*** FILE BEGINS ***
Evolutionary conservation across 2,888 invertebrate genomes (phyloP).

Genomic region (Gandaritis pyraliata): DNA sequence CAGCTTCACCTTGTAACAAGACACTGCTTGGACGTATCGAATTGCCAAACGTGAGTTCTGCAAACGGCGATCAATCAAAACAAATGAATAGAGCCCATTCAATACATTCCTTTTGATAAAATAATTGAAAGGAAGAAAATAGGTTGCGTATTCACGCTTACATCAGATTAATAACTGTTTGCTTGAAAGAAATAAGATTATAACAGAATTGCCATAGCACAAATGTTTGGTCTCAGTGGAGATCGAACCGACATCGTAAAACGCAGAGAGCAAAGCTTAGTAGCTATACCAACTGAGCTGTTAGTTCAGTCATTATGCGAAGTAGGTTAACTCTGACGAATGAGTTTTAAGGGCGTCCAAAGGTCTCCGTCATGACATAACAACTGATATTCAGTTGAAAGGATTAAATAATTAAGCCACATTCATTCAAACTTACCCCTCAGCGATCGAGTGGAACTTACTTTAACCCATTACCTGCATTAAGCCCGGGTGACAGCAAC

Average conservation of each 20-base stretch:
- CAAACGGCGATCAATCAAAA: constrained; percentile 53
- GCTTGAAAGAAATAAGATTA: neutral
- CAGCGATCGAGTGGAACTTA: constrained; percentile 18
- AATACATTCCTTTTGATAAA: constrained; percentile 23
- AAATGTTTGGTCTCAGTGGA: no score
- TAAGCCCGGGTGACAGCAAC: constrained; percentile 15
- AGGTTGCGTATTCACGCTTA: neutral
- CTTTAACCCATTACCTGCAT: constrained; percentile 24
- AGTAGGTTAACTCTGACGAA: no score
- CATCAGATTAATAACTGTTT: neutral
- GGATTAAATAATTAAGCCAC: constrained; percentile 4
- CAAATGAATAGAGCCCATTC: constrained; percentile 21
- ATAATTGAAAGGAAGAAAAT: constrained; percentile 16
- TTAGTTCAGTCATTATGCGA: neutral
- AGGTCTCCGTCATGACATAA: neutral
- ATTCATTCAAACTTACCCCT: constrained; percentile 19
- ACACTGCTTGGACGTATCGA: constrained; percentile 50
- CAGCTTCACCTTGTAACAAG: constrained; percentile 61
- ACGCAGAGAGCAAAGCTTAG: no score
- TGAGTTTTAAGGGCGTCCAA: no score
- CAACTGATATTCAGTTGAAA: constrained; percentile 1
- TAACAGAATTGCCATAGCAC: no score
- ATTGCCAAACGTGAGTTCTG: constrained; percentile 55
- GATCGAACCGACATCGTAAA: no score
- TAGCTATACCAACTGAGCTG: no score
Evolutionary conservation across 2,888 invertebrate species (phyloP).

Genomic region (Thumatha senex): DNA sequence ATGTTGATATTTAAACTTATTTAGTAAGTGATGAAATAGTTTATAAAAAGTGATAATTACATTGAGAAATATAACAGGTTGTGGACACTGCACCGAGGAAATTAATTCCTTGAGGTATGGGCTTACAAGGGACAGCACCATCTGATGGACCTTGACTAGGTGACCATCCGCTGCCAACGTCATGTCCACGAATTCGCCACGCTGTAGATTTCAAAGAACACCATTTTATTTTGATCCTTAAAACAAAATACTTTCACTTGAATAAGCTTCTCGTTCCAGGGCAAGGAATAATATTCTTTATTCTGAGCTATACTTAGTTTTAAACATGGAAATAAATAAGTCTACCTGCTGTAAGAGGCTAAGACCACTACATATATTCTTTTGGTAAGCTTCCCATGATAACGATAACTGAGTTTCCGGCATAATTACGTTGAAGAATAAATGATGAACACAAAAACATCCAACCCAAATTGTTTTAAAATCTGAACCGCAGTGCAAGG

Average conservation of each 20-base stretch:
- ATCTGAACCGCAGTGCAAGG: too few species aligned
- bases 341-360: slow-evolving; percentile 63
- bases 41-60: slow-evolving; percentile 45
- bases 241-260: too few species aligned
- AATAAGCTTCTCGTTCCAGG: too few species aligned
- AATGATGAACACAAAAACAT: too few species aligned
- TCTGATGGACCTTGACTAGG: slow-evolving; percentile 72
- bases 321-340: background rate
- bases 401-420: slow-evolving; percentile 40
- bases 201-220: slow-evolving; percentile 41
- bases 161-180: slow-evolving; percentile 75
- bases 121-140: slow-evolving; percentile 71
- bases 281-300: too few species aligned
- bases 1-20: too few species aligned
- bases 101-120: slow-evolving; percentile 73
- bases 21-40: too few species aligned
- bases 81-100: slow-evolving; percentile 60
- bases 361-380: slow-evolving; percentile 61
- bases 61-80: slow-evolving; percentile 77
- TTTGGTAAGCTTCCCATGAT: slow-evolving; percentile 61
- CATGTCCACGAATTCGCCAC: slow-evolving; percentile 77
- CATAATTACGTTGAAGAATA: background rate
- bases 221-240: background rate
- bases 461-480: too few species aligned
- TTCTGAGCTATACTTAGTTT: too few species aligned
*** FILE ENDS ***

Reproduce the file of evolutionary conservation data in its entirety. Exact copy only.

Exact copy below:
Evolutionary conservation across 2,888 invertebrate genomes (phyloP).

Genomic region (Gandaritis pyraliata): DNA sequence CAGCTTCACCTTGTAACAAGACACTGCTTGGACGTATCGAATTGCCAAACGTGAGTTCTGCAAACGGCGATCAATCAAAACAAATGAATAGAGCCCATTCAATACATTCCTTTTGATAAAATAATTGAAAGGAAGAAAATAGGTTGCGTATTCACGCTTACATCAGATTAATAACTGTTTGCTTGAAAGAAATAAGATTATAACAGAATTGCCATAGCACAAATGTTTGGTCTCAGTGGAGATCGAACCGACATCGTAAAACGCAGAGAGCAAAGCTTAGTAGCTATACCAACTGAGCTGTTAGTTCAGTCATTATGCGAAGTAGGTTAACTCTGACGAATGAGTTTTAAGGGCGTCCAAAGGTCTCCGTCATGACATAACAACTGATATTCAGTTGAAAGGATTAAATAATTAAGCCACATTCATTCAAACTTACCCCTCAGCGATCGAGTGGAACTTACTTTAACCCATTACCTGCATTAAGCCCGGGTGACAGCAAC

Average conservation of each 20-base stretch:
- CAAACGGCGATCAATCAAAA: constrained; percentile 53
- GCTTGAAAGAAATAAGATTA: neutral
- CAGCGATCGAGTGGAACTTA: constrained; percentile 18
- AATACATTCCTTTTGATAAA: constrained; percentile 23
- AAATGTTTGGTCTCAGTGGA: no score
- TAAGCCCGGGTGACAGCAAC: constrained; percentile 15
- AGGTTGCGTATTCACGCTTA: neutral
- CTTTAACCCATTACCTGCAT: constrained; percentile 24
- AGTAGGTTAACTCTGACGAA: no score
- CATCAGATTAATAACTGTTT: neutral
- GGATTAAATAATTAAGCCAC: constrained; percentile 4
- CAAATGAATAGAGCCCATTC: constrained; percentile 21
- ATAATTGAAAGGAAGAAAAT: constrained; percentile 16
- TTAGTTCAGTCATTATGCGA: neutral
- AGGTCTCCGTCATGACATAA: neutral
- ATTCATTCAAACTTACCCCT: constrained; percentile 19
- ACACTGCTTGGACGTATCGA: constrained; percentile 50
- CAGCTTCACCTTGTAACAAG: constrained; percentile 61
- ACGCAGAGAGCAAAGCTTAG: no score
- TGAGTTTTAAGGGCGTCCAA: no score
- CAACTGATATTCAGTTGAAA: constrained; percentile 1
- TAACAGAATTGCCATAGCAC: no score
- ATTGCCAAACGTGAGTTCTG: constrained; percentile 55
- GATCGAACCGACATCGTAAA: no score
- TAGCTATACCAACTGAGCTG: no score
Evolutionary conservation across 2,888 invertebrate species (phyloP).

Genomic region (Thumatha senex): DNA sequence ATGTTGATATTTAAACTTATTTAGTAAGTGATGAAATAGTTTATAAAAAGTGATAATTACATTGAGAAATATAACAGGTTGTGGACACTGCACCGAGGAAATTAATTCCTTGAGGTATGGGCTTACAAGGGACAGCACCATCTGATGGACCTTGACTAGGTGACCATCCGCTGCCAACGTCATGTCCACGAATTCGCCACGCTGTAGATTTCAAAGAACACCATTTTATTTTGATCCTTAAAACAAAATACTTTCACTTGAATAAGCTTCTCGTTCCAGGGCAAGGAATAATATTCTTTATTCTGAGCTATACTTAGTTTTAAACATGGAAATAAATAAGTCTACCTGCTGTAAGAGGCTAAGACCACTACATATATTCTTTTGGTAAGCTTCCCATGATAACGATAACTGAGTTTCCGGCATAATTACGTTGAAGAATAAATGATGAACACAAAAACATCCAACCCAAATTGTTTTAAAATCTGAACCGCAGTGCAAGG

Average conservation of each 20-base stretch:
- ATCTGAACCGCAGTGCAAGG: too few species aligned
- bases 341-360: slow-evolving; percentile 63
- bases 41-60: slow-evolving; percentile 45
- bases 241-260: too few species aligned
- AATAAGCTTCTCGTTCCAGG: too few species aligned
- AATGATGAACACAAAAACAT: too few species aligned
- TCTGATGGACCTTGACTAGG: slow-evolving; percentile 72
- bases 321-340: background rate
- bases 401-420: slow-evolving; percentile 40
- bases 201-220: slow-evolving; percentile 41
- bases 161-180: slow-evolving; percentile 75
- bases 121-140: slow-evolving; percentile 71
- bases 281-300: too few species aligned
- bases 1-20: too few species aligned
- bases 101-120: slow-evolving; percentile 73
- bases 21-40: too few species aligned
- bases 81-100: slow-evolving; percentile 60
- bases 361-380: slow-evolving; percentile 61
- bases 61-80: slow-evolving; percentile 77
- TTTGGTAAGCTTCCCATGAT: slow-evolving; percentile 61
- CATGTCCACGAATTCGCCAC: slow-evolving; percentile 77
- CATAATTACGTTGAAGAATA: background rate
- bases 221-240: background rate
- bases 461-480: too few species aligned
- TTCTGAGCTATACTTAGTTT: too few species aligned